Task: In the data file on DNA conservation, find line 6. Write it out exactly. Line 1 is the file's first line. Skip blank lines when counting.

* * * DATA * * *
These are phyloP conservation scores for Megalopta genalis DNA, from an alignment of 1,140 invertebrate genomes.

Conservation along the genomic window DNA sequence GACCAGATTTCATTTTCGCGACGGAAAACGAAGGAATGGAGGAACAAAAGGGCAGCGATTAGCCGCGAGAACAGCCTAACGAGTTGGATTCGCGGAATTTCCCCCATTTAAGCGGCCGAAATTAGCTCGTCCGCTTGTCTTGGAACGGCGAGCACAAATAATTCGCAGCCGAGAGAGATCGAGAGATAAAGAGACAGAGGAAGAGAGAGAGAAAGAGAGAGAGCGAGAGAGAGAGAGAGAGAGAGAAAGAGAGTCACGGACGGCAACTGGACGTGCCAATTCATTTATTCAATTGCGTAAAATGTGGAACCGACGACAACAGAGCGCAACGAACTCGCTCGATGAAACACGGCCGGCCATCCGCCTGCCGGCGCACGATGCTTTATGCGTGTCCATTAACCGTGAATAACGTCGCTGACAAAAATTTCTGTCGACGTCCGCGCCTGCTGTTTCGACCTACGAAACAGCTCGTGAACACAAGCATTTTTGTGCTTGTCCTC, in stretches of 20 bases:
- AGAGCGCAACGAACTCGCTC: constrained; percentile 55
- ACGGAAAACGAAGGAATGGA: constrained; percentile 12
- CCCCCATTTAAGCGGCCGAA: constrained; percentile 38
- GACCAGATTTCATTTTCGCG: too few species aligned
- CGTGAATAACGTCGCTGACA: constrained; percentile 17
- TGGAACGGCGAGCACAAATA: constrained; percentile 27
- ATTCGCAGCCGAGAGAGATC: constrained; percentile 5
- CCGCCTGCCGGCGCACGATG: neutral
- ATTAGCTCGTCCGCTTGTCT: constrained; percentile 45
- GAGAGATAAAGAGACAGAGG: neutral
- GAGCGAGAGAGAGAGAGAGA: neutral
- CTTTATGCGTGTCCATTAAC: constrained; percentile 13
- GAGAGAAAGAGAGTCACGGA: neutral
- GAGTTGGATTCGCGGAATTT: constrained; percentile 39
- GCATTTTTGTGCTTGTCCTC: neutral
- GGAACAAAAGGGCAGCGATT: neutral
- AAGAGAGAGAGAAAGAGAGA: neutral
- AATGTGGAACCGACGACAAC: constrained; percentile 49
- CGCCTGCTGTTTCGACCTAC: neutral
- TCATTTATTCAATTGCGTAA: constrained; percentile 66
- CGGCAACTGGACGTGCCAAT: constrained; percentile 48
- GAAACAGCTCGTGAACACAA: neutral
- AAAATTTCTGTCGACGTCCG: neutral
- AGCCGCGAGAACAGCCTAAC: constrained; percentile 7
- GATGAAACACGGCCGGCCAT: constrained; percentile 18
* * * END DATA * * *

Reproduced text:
- GACCAGATTTCATTTTCGCG: too few species aligned